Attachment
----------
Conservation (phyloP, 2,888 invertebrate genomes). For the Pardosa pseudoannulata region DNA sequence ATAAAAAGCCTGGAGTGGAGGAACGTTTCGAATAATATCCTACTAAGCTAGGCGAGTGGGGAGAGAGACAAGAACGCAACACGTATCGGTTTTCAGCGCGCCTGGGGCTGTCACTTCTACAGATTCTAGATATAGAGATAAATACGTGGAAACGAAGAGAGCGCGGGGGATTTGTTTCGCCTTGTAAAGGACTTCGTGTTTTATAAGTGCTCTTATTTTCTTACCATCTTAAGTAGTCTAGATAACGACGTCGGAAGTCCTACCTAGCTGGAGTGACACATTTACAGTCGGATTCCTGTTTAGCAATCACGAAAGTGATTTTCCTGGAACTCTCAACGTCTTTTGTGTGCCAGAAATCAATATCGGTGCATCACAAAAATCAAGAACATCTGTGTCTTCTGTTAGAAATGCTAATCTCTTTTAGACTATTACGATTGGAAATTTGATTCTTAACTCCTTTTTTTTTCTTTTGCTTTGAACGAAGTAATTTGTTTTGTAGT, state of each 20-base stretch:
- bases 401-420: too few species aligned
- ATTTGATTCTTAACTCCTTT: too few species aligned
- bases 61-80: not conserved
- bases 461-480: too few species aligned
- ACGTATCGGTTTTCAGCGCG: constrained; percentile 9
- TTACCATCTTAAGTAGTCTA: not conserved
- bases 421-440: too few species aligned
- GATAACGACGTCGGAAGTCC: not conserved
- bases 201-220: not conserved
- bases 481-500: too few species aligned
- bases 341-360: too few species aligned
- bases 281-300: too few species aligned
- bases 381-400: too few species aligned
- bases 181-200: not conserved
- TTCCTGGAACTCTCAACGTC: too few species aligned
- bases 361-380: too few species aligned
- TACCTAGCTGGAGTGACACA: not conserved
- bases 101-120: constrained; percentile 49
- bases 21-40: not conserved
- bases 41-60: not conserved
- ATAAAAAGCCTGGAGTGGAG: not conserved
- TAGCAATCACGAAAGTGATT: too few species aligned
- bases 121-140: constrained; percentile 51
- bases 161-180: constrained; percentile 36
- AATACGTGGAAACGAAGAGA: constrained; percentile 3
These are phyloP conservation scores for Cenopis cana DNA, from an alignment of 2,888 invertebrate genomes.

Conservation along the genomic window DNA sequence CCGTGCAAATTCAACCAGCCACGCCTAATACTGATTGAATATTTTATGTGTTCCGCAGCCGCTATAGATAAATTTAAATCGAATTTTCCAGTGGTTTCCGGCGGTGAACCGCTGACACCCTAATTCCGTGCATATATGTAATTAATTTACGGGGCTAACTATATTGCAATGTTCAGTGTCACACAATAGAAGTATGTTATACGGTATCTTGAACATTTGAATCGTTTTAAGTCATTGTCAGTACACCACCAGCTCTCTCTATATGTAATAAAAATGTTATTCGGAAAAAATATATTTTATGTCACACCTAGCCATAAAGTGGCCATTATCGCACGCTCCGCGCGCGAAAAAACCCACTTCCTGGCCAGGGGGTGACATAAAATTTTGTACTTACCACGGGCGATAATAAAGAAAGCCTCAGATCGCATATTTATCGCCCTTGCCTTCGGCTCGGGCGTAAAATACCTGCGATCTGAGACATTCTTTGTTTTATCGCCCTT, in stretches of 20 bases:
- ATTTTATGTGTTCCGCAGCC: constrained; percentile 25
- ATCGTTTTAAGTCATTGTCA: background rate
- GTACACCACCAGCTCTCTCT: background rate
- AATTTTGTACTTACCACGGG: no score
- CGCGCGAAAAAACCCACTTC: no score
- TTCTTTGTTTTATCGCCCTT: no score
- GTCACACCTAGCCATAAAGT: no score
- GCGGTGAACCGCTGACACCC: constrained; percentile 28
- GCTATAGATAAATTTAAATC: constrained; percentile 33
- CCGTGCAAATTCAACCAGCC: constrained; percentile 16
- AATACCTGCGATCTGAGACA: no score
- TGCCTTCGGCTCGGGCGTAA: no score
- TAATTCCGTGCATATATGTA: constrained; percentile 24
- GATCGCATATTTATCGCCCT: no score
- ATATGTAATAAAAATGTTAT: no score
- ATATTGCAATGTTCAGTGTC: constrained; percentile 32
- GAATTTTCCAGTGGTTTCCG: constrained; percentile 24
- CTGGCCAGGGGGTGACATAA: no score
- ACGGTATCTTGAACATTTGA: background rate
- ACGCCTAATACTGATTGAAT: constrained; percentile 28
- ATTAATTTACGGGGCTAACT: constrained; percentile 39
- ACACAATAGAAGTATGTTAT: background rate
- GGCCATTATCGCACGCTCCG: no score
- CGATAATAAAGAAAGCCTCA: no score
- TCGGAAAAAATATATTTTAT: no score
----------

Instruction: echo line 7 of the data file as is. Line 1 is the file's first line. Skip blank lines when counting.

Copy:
- TTACCATCTTAAGTAGTCTA: not conserved